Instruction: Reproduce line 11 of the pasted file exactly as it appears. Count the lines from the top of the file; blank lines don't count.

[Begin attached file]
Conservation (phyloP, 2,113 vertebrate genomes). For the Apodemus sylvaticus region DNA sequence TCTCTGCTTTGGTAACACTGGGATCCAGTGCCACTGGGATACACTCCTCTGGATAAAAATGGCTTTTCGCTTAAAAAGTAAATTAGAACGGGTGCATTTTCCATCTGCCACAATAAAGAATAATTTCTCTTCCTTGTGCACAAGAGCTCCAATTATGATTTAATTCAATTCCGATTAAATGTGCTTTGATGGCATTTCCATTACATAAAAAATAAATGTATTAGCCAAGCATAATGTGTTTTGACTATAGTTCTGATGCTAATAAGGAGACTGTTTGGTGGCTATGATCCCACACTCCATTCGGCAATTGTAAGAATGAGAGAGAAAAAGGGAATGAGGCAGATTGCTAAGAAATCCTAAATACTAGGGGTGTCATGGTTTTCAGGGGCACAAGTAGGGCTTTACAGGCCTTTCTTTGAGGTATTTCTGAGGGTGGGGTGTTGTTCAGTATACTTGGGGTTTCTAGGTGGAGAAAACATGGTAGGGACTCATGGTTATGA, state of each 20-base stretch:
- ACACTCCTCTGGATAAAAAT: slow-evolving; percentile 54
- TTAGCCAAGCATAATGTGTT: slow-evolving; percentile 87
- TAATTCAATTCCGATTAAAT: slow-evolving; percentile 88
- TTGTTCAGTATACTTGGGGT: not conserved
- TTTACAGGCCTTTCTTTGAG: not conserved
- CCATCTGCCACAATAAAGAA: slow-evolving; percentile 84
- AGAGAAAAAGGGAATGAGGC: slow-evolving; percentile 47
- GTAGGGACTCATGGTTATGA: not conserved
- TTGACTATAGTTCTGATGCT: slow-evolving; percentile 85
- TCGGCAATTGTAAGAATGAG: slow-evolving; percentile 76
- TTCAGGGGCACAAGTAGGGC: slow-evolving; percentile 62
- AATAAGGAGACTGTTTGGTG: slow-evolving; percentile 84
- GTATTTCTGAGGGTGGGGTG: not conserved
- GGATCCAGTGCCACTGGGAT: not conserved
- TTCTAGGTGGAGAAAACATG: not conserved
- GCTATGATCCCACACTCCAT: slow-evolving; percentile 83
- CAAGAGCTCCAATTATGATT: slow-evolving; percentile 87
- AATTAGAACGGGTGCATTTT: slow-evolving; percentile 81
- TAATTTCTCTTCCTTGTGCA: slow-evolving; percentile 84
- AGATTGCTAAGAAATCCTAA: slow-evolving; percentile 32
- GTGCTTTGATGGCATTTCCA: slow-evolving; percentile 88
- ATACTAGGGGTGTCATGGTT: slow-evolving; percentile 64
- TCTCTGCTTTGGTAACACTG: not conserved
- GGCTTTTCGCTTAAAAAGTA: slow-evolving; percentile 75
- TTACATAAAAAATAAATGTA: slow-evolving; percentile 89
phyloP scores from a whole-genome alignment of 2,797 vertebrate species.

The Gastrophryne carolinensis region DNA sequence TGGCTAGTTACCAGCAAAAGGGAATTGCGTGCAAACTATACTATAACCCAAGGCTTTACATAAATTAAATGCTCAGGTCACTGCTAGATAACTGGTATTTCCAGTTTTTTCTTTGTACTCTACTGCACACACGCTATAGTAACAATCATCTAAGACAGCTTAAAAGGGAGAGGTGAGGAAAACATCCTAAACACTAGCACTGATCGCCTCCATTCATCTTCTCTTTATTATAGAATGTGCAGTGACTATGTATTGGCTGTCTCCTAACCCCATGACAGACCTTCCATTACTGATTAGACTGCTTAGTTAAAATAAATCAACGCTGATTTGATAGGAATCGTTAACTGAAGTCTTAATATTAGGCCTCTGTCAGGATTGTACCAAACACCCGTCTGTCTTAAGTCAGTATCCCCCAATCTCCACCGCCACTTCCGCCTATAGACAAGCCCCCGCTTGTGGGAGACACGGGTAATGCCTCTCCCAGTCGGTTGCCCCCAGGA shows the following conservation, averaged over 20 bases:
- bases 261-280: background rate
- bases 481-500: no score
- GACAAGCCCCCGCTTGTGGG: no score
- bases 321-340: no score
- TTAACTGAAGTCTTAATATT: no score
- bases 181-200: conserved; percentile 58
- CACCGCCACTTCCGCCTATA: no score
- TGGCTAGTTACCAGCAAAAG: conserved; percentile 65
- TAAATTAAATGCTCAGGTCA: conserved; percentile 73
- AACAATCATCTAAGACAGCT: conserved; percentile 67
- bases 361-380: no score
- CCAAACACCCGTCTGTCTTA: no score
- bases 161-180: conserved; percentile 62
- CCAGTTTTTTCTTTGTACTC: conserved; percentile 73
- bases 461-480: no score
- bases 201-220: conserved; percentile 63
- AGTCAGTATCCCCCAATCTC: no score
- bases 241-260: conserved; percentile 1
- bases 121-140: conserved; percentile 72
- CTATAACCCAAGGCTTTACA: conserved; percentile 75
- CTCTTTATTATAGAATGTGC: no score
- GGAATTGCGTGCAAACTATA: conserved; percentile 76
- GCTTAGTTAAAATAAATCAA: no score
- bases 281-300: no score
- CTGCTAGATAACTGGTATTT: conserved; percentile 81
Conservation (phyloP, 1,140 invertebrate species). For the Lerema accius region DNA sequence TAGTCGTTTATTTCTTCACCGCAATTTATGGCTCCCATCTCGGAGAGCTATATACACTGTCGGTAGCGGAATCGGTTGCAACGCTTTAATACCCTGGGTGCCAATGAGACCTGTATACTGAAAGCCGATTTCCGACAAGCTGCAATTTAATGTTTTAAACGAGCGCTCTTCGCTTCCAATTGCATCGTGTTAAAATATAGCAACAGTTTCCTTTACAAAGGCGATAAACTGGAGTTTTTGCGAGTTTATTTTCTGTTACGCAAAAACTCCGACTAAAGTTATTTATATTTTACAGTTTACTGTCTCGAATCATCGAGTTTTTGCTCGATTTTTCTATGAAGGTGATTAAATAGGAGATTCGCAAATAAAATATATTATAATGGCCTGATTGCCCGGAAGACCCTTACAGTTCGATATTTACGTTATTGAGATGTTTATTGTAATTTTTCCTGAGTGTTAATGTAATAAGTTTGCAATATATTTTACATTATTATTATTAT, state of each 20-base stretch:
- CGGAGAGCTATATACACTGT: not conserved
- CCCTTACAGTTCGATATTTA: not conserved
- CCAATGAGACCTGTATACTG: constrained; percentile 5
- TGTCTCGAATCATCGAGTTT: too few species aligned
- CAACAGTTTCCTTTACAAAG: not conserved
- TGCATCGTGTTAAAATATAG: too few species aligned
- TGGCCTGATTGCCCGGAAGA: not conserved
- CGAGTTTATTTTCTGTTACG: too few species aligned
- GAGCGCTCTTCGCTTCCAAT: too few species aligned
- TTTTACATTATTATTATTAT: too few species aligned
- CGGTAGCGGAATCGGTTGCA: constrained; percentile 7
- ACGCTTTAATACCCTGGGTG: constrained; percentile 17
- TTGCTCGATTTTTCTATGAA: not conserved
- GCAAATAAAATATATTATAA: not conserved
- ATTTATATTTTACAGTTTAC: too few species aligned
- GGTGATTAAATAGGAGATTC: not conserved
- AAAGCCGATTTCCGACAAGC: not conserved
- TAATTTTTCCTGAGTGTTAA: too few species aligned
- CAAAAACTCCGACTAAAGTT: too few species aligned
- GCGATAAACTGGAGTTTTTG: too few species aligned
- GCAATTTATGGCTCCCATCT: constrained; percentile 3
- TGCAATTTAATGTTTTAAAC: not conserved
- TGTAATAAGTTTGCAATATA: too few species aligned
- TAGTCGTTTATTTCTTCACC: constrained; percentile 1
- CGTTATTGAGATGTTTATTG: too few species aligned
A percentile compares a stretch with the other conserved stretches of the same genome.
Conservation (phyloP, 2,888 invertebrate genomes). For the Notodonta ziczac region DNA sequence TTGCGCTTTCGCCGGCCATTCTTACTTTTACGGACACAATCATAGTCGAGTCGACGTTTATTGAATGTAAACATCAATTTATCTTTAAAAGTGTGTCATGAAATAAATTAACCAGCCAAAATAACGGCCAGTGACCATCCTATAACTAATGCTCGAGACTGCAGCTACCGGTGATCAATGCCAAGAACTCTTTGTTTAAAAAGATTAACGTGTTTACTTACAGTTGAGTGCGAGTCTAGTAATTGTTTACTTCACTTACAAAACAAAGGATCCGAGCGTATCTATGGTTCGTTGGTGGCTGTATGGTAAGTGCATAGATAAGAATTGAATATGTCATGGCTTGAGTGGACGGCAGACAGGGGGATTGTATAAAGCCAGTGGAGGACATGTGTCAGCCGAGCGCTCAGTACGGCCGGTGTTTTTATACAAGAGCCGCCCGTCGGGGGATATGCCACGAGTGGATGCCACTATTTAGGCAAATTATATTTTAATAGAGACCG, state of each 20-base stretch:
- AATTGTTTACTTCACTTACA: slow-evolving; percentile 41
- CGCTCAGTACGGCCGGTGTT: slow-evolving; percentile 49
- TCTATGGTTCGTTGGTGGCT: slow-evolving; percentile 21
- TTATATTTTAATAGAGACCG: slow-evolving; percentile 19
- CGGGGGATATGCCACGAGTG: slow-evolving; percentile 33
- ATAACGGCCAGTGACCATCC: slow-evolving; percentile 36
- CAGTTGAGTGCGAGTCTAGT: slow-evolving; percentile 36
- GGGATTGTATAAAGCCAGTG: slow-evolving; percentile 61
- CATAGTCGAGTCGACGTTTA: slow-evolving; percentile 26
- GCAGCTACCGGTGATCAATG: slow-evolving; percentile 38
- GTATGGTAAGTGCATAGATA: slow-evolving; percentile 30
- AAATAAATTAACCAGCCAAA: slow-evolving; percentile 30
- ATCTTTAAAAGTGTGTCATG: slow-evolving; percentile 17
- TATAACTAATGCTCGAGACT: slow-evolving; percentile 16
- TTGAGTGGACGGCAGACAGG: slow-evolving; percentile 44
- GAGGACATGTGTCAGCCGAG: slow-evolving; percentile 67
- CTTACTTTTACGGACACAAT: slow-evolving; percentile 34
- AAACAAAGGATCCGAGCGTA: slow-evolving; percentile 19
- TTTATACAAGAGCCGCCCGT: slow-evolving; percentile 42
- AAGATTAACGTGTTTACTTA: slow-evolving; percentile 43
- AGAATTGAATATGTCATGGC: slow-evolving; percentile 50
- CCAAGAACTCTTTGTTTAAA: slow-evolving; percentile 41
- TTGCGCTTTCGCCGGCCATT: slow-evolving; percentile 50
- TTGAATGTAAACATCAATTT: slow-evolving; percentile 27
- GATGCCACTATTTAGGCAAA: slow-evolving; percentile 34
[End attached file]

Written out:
- TCGGCAATTGTAAGAATGAG: slow-evolving; percentile 76